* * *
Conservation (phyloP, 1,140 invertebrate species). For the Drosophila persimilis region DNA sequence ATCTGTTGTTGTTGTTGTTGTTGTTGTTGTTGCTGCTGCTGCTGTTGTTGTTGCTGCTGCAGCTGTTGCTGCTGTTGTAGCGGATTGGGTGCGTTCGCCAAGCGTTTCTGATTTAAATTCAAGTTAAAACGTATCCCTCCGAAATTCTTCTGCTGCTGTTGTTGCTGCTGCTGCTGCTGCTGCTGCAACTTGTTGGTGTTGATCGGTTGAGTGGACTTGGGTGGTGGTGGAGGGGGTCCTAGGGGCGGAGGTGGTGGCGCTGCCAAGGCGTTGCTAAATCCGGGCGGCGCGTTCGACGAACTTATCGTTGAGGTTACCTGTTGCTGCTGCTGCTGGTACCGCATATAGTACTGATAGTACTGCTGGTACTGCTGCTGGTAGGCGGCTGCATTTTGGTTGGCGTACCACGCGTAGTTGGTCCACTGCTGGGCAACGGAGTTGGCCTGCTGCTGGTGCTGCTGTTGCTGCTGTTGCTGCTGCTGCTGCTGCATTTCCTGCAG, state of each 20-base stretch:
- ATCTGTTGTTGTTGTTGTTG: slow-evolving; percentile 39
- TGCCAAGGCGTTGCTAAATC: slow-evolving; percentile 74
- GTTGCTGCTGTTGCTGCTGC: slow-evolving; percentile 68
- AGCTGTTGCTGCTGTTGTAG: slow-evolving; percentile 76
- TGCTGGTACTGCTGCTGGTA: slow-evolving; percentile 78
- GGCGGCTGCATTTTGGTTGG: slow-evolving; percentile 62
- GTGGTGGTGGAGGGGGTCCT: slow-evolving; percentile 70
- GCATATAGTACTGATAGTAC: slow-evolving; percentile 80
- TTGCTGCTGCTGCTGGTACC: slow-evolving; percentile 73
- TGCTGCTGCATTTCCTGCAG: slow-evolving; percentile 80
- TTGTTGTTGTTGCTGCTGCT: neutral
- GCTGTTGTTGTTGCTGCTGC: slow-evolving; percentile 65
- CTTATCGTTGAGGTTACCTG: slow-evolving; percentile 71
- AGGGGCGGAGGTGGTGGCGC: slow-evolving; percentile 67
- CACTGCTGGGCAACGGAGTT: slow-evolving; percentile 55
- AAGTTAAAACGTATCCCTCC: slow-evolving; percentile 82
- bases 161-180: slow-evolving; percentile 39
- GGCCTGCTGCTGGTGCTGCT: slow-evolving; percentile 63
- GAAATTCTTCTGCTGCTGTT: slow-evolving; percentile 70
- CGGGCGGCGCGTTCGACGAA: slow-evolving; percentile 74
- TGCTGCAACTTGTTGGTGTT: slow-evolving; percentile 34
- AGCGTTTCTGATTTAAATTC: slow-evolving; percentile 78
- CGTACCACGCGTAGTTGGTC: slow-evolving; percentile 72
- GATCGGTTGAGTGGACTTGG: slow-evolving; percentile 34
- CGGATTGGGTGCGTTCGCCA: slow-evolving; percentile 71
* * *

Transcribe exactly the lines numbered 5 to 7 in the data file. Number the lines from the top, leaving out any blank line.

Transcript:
- AGCTGTTGCTGCTGTTGTAG: slow-evolving; percentile 76
- TGCTGGTACTGCTGCTGGTA: slow-evolving; percentile 78
- GGCGGCTGCATTTTGGTTGG: slow-evolving; percentile 62